During the past decade, the automotive industry emerged from one of the most challenging periods we have ever encountered, and has now entered one of the most exciting and promising times in our history. Yet, even more important is our focus on the future, which will be defined by an important trend: the automobile as part of a larger ecosystem.
This requires a change in our view of the car as an individual object to seeing it as part of our broader transportation network. It also requires a fundamental change in how we think about transportation. Customers today have extremely diverse priorities, and we must embrace these differences as we design and sell automobiles.
The facts that underpin this trend are compelling. With a growing global population and greater prosperity, the number of vehicles on the road could exceed two billion by midcentury. Combine this with a continuing population shift toward cities, with a projected 54% of the global population in cities by 2050, and it becomes clear that our current transportation model is not sustainable. Our infrastructure cannot support such a large volume of vehicles without creating massive congestion that would have serious consequences for our environment, health, economic progress and quality of life.
The good news is that this scenario is not inevitable, and some experts say this challenge represents a $130 billion business opportunity for the automotive market. Some solutions already are under way to develop more space-efficient vehicles with clean engines that run on gas or alternative energy sources. Yet other answers will require a fundamental rethinking of what the business of being an auto manufacturer looks like. No matter how clean and efficient vehicles are, we simply cannot depend on selling more of them as they function today. Cars will need to be smarter and more integrated into the overall transportation system.
Forward-looking companies will redefine themselves and move from being just car and truck manufacturers to become personal-mobility companies. We will be thinking more intelligently about how the vehicles we build interact with one another and with a city’s infrastructure, which includes trains, pedestrian walkways, buses, bikes and everything else that helps us move through urban centers.
Rapidly changing preferences among car owners, including an ever-increasing emphasis on connectivity, will redefine the types of vehicles we bring to market, the features we focus on and how vehicles are marketed and used.
New Ownership Models
The rise of companies such as Lyft, Uber and Zipcar underlines individual ownership as not always being the most cost-effective way to obtain access to a vehicle, especially for urban customers. Individual ownership also may not be the primary model of vehicle ownership in the future. Just how this affects the current sales model is yet to be seen.
Cars of the future will be mobile communications platforms that talk to each other and the world around them to make driving safer and more efficient. They will be integrated into the transportation ecosystem in ways that optimize the entire system, with software that allows owners to increasingly customize features and functions. We already are in the early stages of this transformation, with wireless communication, infotainment systems and limited functions for automated driving and parking.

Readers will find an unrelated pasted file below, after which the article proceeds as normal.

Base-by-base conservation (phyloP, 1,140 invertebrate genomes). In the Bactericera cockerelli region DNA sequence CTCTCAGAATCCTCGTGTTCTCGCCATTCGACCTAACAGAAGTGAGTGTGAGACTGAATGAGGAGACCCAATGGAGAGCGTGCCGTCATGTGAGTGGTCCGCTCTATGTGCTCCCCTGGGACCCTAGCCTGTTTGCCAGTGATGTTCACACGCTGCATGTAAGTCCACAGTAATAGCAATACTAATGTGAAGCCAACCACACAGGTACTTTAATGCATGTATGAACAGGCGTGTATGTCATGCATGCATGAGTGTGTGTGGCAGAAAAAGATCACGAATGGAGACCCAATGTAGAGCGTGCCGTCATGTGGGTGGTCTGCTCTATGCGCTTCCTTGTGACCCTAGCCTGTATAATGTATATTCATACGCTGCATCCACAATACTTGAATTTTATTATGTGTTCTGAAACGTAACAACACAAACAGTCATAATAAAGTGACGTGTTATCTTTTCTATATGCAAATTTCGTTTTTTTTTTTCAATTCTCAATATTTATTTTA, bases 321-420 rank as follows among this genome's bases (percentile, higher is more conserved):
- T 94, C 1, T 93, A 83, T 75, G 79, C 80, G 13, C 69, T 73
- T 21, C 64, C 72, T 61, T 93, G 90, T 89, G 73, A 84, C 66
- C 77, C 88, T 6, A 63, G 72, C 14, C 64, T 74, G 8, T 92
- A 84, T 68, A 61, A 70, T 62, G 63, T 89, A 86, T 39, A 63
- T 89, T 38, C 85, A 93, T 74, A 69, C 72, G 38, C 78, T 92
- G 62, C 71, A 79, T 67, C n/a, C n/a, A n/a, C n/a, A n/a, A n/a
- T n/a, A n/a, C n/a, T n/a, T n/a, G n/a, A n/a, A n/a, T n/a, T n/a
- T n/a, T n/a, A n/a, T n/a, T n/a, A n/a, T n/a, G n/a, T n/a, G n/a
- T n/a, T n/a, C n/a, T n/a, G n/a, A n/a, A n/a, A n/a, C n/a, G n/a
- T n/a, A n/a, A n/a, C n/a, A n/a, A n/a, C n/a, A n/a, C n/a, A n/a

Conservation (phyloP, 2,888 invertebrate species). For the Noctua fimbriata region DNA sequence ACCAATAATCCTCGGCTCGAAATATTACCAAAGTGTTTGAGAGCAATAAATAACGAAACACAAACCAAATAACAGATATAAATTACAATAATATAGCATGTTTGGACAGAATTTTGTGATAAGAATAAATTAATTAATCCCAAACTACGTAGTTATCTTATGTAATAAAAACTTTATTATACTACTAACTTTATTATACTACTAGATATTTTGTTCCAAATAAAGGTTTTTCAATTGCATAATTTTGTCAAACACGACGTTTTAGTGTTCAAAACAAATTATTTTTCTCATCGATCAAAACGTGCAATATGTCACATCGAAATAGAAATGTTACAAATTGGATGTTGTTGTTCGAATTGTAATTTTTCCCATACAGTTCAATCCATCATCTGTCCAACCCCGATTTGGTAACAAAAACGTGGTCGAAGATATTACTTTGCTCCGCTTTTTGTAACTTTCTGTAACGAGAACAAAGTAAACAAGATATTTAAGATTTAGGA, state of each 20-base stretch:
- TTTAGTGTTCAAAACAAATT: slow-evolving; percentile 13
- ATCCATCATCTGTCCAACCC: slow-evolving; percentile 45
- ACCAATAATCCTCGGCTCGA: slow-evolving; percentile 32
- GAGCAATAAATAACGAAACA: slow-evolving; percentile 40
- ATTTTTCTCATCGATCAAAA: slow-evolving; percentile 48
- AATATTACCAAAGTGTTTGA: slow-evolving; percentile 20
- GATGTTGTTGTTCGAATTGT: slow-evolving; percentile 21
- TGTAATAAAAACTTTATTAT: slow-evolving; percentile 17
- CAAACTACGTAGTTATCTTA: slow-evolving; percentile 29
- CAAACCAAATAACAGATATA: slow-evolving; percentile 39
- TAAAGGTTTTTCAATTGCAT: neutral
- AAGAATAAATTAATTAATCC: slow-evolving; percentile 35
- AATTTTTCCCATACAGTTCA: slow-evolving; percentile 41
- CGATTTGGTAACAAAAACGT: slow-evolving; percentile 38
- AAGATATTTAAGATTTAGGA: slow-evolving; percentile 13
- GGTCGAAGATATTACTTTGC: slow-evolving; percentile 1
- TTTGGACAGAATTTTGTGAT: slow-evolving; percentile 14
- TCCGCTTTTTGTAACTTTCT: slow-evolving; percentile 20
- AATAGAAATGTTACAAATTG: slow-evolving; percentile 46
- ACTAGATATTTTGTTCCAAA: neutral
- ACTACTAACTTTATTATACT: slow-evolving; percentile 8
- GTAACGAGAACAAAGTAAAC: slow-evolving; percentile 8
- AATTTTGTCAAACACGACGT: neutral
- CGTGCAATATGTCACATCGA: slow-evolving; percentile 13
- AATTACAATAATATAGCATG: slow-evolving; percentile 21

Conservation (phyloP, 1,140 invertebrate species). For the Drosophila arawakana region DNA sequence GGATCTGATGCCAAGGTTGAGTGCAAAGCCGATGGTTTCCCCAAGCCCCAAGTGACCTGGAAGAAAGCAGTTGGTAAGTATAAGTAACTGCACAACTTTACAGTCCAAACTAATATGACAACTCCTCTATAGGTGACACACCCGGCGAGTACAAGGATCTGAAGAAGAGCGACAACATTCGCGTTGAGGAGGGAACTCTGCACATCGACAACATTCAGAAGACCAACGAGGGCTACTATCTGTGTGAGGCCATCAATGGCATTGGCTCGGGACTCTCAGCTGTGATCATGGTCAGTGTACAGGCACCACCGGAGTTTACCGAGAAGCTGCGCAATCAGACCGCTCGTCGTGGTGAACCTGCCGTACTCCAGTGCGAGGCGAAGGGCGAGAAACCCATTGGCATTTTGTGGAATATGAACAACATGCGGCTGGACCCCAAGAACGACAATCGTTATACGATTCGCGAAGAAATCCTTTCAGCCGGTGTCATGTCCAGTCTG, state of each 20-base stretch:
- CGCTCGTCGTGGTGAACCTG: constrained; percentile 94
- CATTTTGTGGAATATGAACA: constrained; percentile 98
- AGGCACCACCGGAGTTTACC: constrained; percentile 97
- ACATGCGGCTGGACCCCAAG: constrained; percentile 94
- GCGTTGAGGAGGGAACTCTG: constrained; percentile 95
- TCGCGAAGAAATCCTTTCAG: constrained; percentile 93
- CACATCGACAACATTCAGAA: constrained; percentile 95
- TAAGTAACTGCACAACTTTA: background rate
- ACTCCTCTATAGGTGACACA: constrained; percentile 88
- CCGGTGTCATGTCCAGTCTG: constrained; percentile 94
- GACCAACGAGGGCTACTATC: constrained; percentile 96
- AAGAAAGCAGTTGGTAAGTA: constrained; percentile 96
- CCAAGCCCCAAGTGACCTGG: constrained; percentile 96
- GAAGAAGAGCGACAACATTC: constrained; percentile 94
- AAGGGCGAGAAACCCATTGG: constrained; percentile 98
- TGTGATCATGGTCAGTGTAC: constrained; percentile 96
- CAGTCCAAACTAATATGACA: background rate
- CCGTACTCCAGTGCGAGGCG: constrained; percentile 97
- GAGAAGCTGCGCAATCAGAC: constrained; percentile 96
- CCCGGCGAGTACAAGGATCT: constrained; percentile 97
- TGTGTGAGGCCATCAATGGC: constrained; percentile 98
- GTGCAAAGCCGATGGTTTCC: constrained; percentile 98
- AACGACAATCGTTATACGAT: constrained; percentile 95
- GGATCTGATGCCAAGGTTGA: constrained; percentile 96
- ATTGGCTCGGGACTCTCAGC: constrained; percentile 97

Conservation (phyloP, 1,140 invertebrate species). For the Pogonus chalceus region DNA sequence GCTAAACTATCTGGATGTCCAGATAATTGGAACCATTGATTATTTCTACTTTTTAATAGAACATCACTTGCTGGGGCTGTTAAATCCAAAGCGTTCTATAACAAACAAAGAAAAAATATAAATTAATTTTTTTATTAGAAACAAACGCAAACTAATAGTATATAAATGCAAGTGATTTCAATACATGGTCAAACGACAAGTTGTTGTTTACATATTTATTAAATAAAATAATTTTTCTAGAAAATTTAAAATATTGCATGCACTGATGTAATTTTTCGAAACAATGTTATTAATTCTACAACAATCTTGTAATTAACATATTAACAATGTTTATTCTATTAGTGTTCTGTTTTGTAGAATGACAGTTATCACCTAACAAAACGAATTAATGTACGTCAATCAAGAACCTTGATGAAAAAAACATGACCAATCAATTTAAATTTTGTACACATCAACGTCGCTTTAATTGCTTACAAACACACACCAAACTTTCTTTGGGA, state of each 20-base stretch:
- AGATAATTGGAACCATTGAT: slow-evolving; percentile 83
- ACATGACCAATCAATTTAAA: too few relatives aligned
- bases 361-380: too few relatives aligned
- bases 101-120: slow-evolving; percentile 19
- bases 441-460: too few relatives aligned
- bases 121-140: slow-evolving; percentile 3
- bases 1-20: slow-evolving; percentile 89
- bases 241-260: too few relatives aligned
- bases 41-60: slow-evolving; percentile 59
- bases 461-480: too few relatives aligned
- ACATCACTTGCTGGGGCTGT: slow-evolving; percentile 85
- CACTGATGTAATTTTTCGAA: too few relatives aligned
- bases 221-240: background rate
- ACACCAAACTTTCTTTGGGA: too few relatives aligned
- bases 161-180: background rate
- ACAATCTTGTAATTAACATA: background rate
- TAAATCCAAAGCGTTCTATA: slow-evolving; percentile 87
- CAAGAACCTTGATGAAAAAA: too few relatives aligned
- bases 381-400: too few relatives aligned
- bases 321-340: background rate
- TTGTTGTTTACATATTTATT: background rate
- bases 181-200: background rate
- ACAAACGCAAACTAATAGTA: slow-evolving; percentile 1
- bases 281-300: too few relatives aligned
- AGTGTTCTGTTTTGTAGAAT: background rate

Continuing to meet consumer demand for greater efficiency also will require more than just changes to engines and energy sources. New materials and manufacturing processes will reshape auto manufacturers and the suppliers we have worked with for decades.
Aluminum and high-strength steel will evolve as the materials that serve as the backbone of the industry. Carbon fiber will move from the realm of race cars and million-dollar exotics into small cars and crossovers. This will require rethinking the life-cycle supply chain.
We also will need to rethink what defines the act of driving. Autonomous driving, or cars that navigate themselves, will be possible, and in certain situations, common practice. We already are seeing some of this make its way into vehicles to provide safer and easier driving. As these technologies develop, we expect they significantly will extend the useful driving life of individuals and offer new opportunities for the physically challenged. Some entrepreneurs are even pushing current boundaries further by exploring the feasibility of flying cars. While these would require significant regulatory development to become a viable option, they do provide a glimpse of what our future of mobility may look like.
All of this serves as the backdrop to how we think about Ford Motor Co. today. Henry Ford redefined mobility for average people, and we have the opportunity to do the same now. The next 20 years will see a radical transformation of our industry, and will present many new ways of ensuring that my great-grandfather’s dream of opening the highways for all mankind will remain alive and well in the 21st century and beyond.